I am wondering which choice is popular among this startup community? Tests showcase PostgreSQL perfomance and scalability on a multicore to be better than MySQL.

What are your thoughts and the database of your choice?

http://tweakers.net/reviews/657/5 http://tweakers.net/reviews/657/6


I had been reading numerous articles comparing MySQL and PostgreSQL and ran across this one. I wish they had mentioned some information about the configuration of the DBMS itself, such as the size of database buffers and query optimization settings.

Also, for their MySQL test procedures, I could not find any information regarding which storage engine they were using. InnoDB is fully ACID-compliant, whereas MyISAM has reduced overhead since it does support transactions and foreign key constraints, for example. I found a good article, http://www.mysqlperformanceblog.com/2007/01/08/innodb-vs-myisam-vs-falcon-benchmarks-part-1/ , comparing the two storage engines, and the results were pretty surprising to me.

It ultimately comes down to your individual usage patterns. Using a database abstraction layer will allow you to test your application against different databases so you can see how your application performs first hand.


prior to multicore cpus asuming the scaling was achieved horizontally, MySQL has been a good choice. But today, if your systems comprising the clusters are at least dual core x2 cpu, I am lead to the conclusion, as nickb points out, that is better to use PostgreSQL.


We're building on PostgreSQL now. I'm not an expert on either platform but the research I did led me to PostgreSQL due to its better performance on larger systems and in more traditional enterprise software categories. Our software will operate with Oracle sometimes and having a similar database will make a few things easier.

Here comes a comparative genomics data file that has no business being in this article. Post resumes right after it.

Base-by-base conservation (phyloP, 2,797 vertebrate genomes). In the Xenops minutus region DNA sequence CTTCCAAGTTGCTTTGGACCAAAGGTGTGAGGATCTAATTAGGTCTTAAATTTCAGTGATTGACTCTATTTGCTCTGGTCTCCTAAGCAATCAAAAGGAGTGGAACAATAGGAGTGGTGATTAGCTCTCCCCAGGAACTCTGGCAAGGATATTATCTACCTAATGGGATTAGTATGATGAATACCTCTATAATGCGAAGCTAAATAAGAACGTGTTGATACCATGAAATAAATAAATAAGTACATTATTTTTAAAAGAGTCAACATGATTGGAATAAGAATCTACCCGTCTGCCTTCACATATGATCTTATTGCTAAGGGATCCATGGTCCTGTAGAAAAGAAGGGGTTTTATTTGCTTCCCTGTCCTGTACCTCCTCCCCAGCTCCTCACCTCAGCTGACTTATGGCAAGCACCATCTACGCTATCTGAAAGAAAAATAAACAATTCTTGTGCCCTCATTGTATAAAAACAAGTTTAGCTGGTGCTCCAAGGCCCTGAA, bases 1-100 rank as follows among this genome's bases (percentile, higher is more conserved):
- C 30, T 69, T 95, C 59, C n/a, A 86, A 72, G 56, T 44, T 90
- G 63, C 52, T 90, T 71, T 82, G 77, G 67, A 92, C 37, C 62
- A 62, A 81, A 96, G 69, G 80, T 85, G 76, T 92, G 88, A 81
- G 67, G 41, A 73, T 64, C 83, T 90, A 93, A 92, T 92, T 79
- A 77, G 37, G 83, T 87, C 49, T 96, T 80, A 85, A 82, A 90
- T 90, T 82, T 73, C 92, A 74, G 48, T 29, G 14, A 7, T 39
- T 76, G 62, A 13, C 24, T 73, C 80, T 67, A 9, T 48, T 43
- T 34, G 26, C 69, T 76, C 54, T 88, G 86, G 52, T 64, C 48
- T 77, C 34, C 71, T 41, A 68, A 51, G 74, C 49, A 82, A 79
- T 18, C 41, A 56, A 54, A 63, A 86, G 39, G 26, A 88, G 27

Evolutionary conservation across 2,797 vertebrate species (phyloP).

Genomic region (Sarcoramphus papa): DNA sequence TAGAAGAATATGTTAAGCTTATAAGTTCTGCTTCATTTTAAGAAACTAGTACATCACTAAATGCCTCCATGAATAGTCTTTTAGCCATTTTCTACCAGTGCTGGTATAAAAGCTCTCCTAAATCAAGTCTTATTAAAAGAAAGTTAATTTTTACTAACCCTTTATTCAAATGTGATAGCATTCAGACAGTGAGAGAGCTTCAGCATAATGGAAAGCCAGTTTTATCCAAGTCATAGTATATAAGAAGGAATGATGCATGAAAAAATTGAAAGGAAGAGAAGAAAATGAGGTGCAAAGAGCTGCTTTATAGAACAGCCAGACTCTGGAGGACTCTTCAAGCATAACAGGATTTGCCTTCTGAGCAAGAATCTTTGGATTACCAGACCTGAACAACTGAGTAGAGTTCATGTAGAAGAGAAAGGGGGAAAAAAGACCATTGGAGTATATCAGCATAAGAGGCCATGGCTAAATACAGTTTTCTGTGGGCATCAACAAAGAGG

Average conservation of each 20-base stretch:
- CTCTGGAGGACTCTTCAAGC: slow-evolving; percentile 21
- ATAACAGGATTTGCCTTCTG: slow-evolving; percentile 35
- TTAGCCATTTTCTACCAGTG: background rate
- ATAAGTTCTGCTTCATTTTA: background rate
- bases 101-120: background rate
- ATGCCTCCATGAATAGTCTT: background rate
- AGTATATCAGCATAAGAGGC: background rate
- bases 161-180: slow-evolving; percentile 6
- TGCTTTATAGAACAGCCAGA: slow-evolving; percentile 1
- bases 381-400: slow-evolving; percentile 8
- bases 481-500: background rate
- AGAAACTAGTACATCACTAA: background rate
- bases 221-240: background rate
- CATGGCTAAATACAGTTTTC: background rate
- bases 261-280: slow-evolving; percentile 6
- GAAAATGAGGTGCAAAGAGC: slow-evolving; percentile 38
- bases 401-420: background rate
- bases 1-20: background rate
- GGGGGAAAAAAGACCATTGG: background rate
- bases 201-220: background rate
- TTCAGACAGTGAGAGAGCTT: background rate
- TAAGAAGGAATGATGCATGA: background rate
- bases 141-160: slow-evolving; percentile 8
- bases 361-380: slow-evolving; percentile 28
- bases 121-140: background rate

PostgreSQL versus MySQL: an unbiased comparison: http://www-css.fnal.gov/dsg/external/freeware/pgsql-vs-mysql.html

We could spend all day on this, though.


However, it is quite out of date: for example, PostgreSQL has had a native Win32 port for several years, and the "--enable-locale" / "--enable-multibyte" configure options have not been necessary (or supported) for even longer. "Large row" (TOAST) support has been around since 7.1. etc.


PG writes in the Viaweb FAQ that they (and Yahoo) did not use any database, just files. It makes sense... Is there something fundamentally different about your app, so that a DB is obviously a better choice?


I think something is different about databases since then. You can, for free, install a database in part of an afternoon that has excellent library/framework support and tools. That makes a big difference. If you're going to use Ruby on Rails, for example, you will have to justify why you don't want to use database software.

Basically, databases have been well-commoditized, like Unix, HTTP servers, and hosting. If your needs fit their common usage scenarios, you should just go ahead and use them.